Whether Oregon courts would reach a similar result is unclear. A lawyer who merely contracts with the company to provide legal services and who receives money collected by the foreclosure consultant for that specific purpose is not sharing the fees; the foreclosure company is being paid a separate amount for its services and presumably not receiving any portion of the lawyer’s fee. In any event, lawyers who work with loan modification companies should carefully examine the method of compensation for the lawyer and the company.4
Further, it is clear that lawyers who are paid by loan modification companies to provide legal services to debtors must ensure that their independent professional judgment is not impaired by virtue of their association with the company. One of the grounds for suspension in Britt was the lawyer’s violation of RPC 1.8(f).5
If It Sounds Too Good to Be True
Getting involved with a loan modification company can be a risky undertaking for lawyers. While the proposal may promise easy money, lawyers should ensure that the business arrangement does not result in the lawyer assisting in the unlawful practice of law, prevent the lawyer from providing competent representation and communicating effectively with the client, or influence the lawyer’s independent professional judgment.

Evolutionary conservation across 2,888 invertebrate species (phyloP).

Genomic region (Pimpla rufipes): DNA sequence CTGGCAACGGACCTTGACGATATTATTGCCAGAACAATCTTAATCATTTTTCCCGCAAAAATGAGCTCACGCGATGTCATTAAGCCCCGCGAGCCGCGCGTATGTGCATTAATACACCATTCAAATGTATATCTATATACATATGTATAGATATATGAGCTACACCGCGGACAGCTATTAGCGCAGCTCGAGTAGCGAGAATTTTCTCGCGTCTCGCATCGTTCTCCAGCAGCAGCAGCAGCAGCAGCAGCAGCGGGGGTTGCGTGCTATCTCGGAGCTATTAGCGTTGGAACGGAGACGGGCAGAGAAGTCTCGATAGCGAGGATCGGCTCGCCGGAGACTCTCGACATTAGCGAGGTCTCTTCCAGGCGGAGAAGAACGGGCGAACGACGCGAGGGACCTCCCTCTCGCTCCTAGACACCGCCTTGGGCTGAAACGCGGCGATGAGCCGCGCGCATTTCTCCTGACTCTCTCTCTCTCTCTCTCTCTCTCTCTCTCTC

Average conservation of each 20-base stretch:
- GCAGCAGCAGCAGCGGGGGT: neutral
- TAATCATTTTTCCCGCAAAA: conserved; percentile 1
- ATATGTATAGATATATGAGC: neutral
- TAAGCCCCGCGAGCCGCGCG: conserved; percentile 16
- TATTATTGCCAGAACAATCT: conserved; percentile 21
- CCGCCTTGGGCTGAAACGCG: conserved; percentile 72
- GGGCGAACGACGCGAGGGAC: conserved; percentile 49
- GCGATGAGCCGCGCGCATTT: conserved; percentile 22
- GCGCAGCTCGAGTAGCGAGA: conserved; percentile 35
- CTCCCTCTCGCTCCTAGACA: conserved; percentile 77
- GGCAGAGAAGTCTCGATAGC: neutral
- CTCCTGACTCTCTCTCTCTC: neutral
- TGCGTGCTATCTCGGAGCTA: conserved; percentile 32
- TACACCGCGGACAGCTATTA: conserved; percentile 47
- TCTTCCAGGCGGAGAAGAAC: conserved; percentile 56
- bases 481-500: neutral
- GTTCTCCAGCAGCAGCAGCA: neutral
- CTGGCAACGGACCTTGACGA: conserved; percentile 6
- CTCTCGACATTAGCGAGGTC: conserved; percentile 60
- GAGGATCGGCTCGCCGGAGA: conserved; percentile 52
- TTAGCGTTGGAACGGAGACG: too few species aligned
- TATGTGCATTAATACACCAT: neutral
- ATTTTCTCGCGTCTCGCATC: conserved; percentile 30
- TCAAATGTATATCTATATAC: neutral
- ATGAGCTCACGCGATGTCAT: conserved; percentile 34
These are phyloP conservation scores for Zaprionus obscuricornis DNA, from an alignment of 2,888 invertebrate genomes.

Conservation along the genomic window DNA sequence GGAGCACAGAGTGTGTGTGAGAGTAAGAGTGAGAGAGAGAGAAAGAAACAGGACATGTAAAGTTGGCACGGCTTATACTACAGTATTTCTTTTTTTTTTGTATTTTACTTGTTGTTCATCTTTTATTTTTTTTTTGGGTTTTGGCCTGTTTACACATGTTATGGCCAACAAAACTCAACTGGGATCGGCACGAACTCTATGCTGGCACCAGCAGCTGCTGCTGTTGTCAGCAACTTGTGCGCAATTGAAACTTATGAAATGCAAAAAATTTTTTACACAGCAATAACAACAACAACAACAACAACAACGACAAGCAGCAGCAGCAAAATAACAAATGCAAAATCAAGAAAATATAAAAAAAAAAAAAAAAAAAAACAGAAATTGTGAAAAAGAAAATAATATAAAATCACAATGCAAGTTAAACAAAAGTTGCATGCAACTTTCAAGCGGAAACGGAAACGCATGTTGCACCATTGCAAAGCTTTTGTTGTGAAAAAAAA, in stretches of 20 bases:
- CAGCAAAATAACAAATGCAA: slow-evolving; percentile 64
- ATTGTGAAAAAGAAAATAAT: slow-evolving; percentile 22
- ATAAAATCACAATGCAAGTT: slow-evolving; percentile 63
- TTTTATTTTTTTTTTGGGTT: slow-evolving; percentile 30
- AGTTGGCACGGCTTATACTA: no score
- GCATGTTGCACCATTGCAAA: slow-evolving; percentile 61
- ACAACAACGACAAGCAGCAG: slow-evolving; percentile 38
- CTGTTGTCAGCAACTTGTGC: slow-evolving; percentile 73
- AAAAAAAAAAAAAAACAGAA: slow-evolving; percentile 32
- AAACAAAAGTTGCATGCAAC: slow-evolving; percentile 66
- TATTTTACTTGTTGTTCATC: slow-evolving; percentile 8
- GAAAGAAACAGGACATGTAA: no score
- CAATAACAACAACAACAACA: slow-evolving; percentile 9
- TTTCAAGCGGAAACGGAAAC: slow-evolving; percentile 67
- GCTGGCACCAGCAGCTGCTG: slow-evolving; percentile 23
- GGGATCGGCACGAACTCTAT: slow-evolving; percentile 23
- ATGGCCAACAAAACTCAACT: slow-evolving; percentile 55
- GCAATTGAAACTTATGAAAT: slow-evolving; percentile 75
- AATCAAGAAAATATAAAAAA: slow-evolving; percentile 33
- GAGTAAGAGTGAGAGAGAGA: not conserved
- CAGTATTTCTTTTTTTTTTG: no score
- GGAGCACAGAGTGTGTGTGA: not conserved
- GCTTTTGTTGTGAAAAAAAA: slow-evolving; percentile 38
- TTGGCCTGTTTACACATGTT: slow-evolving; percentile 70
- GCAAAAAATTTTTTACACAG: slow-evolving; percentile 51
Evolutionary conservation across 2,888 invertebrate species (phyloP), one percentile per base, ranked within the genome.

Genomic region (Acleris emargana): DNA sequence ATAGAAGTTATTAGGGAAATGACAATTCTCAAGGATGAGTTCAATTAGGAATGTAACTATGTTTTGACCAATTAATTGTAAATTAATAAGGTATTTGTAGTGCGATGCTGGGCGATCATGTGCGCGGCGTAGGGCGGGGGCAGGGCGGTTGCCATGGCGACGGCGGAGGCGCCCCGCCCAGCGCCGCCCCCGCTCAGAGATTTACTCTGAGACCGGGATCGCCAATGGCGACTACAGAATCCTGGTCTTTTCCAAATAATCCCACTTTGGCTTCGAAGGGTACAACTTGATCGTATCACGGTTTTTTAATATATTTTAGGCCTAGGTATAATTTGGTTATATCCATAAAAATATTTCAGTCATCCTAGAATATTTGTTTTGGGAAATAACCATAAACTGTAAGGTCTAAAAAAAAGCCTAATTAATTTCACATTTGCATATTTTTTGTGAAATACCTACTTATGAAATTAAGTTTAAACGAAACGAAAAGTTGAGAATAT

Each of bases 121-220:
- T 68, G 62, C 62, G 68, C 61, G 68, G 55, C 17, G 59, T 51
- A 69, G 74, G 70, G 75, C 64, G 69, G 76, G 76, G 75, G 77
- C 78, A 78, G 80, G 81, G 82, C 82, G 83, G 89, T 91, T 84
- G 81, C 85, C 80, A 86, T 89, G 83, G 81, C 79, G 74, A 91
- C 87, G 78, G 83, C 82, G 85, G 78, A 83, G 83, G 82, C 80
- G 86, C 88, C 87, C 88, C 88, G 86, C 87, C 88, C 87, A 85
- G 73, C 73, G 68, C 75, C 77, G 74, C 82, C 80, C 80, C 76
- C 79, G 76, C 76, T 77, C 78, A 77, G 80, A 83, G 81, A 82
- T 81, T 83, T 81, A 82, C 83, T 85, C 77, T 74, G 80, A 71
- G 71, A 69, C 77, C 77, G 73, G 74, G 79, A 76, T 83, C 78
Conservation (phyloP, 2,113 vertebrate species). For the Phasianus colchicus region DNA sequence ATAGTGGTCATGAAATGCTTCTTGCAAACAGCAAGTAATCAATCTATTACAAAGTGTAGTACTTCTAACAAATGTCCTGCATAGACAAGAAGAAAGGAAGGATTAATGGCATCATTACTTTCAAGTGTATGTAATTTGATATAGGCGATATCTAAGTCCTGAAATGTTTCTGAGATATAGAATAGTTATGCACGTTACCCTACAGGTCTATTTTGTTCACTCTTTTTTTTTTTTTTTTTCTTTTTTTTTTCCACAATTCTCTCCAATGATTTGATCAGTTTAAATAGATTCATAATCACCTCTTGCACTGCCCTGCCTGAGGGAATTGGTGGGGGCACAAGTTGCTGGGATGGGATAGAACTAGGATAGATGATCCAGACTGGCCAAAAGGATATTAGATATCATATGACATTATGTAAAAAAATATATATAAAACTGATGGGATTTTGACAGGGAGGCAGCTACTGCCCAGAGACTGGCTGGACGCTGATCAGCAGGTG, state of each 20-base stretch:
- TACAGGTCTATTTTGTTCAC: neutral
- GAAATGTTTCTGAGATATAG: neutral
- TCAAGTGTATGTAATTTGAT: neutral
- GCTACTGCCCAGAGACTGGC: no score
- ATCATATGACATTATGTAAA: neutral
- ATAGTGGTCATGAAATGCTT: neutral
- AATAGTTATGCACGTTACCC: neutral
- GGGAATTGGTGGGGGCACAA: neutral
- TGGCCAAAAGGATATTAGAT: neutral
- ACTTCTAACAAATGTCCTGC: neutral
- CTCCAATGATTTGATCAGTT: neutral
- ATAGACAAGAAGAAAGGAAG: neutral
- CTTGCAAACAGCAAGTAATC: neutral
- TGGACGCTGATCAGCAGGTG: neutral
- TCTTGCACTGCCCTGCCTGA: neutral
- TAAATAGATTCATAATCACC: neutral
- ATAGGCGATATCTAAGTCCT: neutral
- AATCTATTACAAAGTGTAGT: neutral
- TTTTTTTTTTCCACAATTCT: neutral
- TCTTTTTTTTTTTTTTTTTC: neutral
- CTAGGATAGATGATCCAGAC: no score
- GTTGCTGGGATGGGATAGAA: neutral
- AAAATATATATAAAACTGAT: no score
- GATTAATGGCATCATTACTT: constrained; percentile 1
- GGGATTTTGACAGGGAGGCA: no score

1. A fictitious business not to be confused with the Acme Company out of Walla Walla, Wash.
2. See DOJ press release of March 4, 2009, at www.or.us/releases/2009/rel030409.shtml. In response to a growing number of loan modification companies soliciting business in Oregon, the Oregon legislature adopted the Mortgage Rescue Fraud Protection Act in February 2008.
3. See also Oregon State Bar v. Smith, 149 Or App 171, 183 (1997) (defining the practice of law as the “exercise of professional judgment in applying legal principles to address another person’s individualized needs through analysis, advice, or other assistance.”)
4. For more information about impermissible fee-sharing, see OSB Formal Ethics Ops 2005-168 and 2007-180.
5. For an excellent discussion of lawyers duties under RPC 1.8(f), see Stevens, “Avoid Serving Two Masters,” OSB Bulletin (July 2009).
ABOUT THE AUTHOR
Helen Hierschbiel is deputy general counsel for the Oregon State Bar. She can be reached at (503) 620-0222, or toll-free in Oregon at (800) 452-8260, ext. 361, or by e-mail at email@example.com.
© 2009 Helen Hierschbiel